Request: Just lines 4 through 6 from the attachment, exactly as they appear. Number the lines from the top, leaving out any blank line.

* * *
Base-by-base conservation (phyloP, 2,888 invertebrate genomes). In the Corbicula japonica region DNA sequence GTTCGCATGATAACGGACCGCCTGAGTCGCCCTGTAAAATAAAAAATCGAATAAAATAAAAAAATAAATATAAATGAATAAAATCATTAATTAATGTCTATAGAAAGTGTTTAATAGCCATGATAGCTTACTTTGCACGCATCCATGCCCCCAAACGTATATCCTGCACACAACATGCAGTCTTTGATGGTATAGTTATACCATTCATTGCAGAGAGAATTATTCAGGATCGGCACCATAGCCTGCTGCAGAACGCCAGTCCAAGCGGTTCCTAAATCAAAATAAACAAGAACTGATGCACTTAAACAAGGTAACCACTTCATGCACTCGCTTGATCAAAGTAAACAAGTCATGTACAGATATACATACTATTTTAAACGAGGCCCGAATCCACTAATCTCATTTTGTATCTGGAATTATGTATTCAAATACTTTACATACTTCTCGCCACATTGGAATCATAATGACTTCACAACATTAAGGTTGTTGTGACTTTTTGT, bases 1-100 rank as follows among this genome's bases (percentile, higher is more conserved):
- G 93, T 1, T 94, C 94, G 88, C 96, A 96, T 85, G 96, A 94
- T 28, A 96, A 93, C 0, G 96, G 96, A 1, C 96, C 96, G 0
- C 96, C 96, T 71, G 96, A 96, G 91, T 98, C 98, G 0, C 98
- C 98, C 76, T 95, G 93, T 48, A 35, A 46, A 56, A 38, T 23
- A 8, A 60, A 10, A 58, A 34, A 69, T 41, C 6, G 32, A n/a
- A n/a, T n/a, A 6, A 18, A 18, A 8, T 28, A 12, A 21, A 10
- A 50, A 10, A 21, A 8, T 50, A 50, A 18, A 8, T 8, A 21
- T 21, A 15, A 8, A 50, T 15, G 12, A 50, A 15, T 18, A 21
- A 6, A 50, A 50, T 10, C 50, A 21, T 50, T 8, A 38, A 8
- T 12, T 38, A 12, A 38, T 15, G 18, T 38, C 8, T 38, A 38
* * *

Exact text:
- C 96, C 96, T 71, G 96, A 96, G 91, T 98, C 98, G 0, C 98
- C 98, C 76, T 95, G 93, T 48, A 35, A 46, A 56, A 38, T 23
- A 8, A 60, A 10, A 58, A 34, A 69, T 41, C 6, G 32, A n/a